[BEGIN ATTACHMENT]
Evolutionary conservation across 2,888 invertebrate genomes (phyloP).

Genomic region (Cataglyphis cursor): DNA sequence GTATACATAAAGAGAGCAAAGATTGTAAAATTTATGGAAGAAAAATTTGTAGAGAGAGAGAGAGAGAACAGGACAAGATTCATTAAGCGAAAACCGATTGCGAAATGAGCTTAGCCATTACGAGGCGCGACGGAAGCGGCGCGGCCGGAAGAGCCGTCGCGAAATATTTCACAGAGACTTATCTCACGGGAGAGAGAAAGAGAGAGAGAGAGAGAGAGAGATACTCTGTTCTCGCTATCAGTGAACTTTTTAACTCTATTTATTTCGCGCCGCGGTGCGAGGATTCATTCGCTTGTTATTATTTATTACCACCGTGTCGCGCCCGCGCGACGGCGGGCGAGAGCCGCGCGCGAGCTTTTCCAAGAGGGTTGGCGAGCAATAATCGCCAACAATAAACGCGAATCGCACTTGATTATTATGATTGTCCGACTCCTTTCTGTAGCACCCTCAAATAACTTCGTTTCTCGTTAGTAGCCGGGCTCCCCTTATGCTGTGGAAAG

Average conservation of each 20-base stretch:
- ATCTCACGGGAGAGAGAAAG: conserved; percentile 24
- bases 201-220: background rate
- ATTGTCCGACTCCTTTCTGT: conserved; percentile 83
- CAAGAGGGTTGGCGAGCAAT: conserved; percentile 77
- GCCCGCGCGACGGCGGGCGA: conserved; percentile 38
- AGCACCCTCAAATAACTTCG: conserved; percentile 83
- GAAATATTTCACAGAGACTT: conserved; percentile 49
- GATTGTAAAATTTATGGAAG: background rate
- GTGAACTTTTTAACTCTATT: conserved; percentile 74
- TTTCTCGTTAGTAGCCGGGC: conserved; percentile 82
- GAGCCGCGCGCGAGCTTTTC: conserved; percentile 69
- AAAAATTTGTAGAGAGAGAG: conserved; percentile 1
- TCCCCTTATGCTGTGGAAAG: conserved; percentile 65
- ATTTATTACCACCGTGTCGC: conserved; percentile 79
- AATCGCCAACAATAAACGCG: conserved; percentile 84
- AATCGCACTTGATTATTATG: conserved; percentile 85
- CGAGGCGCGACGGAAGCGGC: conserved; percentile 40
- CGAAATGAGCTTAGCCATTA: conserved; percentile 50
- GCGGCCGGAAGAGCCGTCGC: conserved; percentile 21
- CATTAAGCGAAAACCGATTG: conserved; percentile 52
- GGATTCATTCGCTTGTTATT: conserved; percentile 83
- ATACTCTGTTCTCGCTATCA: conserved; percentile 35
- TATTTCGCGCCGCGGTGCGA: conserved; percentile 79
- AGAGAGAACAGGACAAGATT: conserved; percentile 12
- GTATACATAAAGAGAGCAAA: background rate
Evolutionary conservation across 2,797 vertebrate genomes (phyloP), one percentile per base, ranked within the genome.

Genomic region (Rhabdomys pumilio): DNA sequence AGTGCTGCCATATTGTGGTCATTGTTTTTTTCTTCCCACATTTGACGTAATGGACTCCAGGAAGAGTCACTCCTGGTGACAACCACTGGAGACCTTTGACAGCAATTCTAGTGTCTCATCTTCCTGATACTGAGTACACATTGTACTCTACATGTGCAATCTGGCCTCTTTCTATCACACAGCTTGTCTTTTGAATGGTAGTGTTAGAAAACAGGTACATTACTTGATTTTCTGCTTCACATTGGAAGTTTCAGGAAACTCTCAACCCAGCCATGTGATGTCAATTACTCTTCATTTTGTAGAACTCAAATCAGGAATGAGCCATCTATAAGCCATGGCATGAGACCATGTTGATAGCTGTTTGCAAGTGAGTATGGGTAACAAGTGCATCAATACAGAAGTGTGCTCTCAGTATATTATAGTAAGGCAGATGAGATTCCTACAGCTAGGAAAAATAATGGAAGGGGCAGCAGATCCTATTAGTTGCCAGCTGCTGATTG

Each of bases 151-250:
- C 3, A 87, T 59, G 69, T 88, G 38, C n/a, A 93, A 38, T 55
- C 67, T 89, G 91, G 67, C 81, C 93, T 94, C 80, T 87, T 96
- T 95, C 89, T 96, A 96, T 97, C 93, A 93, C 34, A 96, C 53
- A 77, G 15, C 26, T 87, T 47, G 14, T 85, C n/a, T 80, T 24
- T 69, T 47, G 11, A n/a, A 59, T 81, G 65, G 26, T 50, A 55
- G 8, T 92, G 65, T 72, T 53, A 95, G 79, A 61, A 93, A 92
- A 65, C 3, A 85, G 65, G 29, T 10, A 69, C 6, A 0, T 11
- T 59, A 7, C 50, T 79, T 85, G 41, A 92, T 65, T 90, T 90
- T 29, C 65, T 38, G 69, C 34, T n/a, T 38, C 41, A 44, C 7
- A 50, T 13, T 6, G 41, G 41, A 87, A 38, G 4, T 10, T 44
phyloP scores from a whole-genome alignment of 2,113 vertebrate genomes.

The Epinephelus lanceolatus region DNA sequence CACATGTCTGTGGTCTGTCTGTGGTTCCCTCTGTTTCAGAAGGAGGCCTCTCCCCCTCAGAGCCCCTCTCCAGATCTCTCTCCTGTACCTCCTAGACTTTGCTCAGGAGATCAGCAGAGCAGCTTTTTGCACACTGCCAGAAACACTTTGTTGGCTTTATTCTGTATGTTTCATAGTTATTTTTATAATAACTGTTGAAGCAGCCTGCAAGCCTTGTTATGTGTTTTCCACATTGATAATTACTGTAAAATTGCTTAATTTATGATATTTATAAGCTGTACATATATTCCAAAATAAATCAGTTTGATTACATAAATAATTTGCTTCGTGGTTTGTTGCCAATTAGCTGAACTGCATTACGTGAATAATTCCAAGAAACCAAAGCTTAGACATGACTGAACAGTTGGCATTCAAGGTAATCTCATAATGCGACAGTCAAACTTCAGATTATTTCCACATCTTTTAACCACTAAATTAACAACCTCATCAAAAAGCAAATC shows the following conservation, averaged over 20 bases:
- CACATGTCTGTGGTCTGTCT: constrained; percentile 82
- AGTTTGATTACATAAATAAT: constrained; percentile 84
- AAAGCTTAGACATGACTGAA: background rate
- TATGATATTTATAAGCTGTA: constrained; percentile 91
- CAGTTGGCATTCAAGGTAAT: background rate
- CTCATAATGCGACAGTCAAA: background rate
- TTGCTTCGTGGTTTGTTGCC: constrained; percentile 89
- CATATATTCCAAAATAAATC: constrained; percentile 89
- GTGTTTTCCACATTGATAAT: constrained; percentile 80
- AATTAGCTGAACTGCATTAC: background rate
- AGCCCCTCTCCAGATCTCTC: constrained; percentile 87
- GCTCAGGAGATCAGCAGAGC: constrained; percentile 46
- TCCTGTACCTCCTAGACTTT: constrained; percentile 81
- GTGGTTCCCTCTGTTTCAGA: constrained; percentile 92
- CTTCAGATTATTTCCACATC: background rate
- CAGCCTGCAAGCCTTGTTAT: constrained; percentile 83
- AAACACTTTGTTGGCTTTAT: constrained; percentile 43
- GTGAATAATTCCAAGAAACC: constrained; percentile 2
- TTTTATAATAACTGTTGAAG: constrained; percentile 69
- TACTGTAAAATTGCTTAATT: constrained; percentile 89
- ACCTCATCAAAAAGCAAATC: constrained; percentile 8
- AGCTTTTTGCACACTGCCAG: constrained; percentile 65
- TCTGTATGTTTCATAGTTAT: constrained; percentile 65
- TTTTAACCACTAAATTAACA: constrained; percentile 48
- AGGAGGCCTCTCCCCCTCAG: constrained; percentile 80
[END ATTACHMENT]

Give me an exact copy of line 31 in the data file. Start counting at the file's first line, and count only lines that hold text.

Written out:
Each of bases 151-250: